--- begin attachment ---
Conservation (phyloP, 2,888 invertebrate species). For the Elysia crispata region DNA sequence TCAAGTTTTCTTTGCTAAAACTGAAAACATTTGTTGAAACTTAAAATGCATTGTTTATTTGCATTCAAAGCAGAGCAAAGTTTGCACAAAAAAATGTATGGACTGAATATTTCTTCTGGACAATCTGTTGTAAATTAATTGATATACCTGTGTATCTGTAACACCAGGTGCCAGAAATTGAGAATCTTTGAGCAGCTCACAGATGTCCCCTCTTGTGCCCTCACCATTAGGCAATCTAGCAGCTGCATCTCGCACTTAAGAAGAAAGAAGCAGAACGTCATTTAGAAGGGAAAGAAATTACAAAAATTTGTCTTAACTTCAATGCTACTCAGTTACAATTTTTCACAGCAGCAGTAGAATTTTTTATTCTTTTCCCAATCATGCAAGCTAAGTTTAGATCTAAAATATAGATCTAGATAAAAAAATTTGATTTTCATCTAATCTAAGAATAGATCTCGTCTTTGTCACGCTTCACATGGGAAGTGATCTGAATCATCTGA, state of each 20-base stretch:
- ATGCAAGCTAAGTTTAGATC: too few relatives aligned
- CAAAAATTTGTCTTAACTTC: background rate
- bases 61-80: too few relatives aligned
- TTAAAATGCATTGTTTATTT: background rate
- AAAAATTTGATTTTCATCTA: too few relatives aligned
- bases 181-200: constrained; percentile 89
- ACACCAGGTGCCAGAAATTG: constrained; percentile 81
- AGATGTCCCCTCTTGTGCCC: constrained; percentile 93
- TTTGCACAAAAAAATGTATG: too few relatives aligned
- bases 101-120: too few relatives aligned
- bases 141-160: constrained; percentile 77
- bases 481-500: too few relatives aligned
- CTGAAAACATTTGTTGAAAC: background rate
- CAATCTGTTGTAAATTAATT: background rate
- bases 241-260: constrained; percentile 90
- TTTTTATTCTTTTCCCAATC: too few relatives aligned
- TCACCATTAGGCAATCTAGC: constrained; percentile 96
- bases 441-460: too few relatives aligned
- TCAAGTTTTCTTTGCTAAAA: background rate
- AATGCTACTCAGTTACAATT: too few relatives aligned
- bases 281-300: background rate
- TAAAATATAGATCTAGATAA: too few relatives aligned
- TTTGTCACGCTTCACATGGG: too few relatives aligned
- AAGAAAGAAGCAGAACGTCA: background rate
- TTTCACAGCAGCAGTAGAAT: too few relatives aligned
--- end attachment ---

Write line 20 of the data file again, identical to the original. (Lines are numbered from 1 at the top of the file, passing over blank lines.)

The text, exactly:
- TCAAGTTTTCTTTGCTAAAA: background rate